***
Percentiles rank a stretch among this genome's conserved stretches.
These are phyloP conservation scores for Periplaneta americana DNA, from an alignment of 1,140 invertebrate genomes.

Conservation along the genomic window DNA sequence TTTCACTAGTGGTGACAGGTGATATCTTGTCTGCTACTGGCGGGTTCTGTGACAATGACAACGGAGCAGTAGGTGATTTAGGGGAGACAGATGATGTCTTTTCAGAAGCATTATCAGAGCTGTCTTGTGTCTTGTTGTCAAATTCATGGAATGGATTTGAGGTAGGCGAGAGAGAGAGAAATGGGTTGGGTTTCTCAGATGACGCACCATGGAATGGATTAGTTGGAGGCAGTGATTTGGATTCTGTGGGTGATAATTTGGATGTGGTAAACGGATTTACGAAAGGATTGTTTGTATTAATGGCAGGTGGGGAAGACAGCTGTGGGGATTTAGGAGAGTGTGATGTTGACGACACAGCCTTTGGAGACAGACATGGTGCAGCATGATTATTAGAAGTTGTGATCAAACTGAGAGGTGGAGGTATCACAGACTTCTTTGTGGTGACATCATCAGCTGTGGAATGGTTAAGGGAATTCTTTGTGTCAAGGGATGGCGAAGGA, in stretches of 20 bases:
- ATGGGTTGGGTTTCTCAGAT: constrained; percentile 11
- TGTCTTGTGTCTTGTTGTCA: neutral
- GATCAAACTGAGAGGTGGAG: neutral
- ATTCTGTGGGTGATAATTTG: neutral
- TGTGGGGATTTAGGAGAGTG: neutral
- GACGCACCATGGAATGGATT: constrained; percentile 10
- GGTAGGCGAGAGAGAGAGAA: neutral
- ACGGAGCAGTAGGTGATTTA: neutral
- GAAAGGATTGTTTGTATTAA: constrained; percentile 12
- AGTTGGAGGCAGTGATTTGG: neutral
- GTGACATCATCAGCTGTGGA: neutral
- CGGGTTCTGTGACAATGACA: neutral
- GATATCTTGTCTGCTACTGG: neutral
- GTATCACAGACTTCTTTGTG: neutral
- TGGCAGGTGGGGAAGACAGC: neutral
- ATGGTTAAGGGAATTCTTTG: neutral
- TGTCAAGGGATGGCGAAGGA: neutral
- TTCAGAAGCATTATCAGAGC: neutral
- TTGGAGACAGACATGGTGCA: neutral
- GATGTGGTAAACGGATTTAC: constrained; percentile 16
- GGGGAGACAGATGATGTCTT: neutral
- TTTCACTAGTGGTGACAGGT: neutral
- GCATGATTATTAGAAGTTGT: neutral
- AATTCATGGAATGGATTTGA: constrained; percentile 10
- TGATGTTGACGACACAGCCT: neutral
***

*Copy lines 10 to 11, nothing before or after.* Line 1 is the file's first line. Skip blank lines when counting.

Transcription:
- GGTAGGCGAGAGAGAGAGAA: neutral
- ACGGAGCAGTAGGTGATTTA: neutral